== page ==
C-Murder has joined a hunger strike at Angola Prison in Louisiana, protesting the conditions that he and other inmates claim they are suffering through.
The rapper, who is currently serving a life sentence connected to a murder outside of a Harvey, Louisiana nightclub, joined in a hunger strike to hopefully improve the conditions of the notorious lock-up. In a phone interview with AllHipHop Miller decried the way that prisoners are treated and took particular aim at the prison’s warden.
“Only in Angola can a Warden be arrested for r*pe and continue to serve as an officer in this Louisiana Penal System,” C-Murder said. “This Warden has an abundant amount of racism and physical harm complaints against him from other inmates. We need an investigation now.”
The former rapper also alleges that guards are murdering inmates and then reporting their deaths as suicides. The strikers also allege that the administration of the prison provided poor medical care, physically abused, violated them, and otherwise abused their power.
Three Angola officers were recently arrested and charged with bringing drugs into the prison or having relations with inmates. The Times-Picayune reports that all three officers were sergeants.
One woman was found in possession of synthetic marijuana while another had quite a bit more. According to the Picayune’s report Keyshawnna Rogers was found with 101 ecstasy pills and six grams of cocaine, 1.1 ounces of THC and a hand-rolled cigarette full of synthetic THC.
Miller recently lost a lawsuit finding him civilly liable for the death and was ordered to pay $1.15 million to the victim’s family.
“For my clients, it’s been a 15-year odyssey,” the family’s attorney Trey Mustian told The Advocate. “They’ve been through a great deal, and it means a lot to us to bring some closure to this.”
He said that the suit was more vindication for the family than seeking an actual monetary reward, but he said they are open to seizing the rapper’s future earnings.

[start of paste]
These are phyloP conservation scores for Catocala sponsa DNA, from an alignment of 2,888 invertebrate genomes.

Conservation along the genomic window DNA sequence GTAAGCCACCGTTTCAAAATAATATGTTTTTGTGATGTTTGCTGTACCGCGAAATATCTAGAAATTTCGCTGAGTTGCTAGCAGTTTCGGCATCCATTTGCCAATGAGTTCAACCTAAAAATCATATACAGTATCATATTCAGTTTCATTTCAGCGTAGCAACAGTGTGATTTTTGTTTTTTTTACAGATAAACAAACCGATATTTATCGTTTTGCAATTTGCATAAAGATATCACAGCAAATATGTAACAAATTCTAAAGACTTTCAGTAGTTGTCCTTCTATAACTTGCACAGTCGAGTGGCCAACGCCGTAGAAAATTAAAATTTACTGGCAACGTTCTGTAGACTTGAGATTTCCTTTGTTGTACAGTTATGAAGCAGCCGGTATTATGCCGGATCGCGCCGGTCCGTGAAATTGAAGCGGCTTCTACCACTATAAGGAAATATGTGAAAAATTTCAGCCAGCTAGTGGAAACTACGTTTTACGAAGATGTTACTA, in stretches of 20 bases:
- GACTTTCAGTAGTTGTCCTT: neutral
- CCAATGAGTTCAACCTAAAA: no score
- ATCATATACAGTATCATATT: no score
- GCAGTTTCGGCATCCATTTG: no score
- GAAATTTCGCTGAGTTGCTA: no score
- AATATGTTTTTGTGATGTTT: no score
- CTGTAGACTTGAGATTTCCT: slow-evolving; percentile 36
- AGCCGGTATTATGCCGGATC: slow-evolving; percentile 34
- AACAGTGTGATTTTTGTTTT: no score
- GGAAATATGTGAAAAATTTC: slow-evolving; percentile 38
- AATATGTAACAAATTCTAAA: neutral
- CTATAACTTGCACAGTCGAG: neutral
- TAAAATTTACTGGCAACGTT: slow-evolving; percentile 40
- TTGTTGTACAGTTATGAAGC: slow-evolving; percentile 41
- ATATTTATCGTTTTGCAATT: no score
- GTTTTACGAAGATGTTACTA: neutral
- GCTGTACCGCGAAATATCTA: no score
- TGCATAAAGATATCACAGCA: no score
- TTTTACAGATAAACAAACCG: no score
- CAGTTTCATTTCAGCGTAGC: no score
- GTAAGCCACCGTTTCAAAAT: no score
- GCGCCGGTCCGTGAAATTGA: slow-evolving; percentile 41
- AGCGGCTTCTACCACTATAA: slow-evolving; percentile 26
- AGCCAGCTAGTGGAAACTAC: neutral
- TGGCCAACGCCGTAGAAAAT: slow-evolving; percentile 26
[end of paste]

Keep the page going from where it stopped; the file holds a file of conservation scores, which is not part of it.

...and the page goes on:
“That’s the route that we would have to go,” Mustian said. “We would have to try to seize (Miller’s earnings), and I’m certainly going to make an effort to do that.”
“I think it’s more a vindication of their son than any potential monetary award,” he closed. “They wanted to see it through for their son.”
It’s far from the first time that Miller has made headlines while in prison. While hoping that the Louisiana Supreme Court would take up his case, Murder released a song called “Dear Supreme Court” that appeared to have been recorded from inside the prison. However, officials were unable to prove that Miller had done anything illegal.
Louisiana DOC spokeswoman Pam Laborde apologized for the release all the same.
Hear the Interview
“The department regrets that the victim’s family (and much of the public) cannot be spared from this,” Laborde said in a written statement. “However, it appears that associates of the offender are responsible for content on these pages, and it is very difficult for investigators to remove the pages.”
Miller and many of his associates maintain his innocence about the night in question and his trial has been called into question several times. However, Miller is serving a life sentence for the time being.
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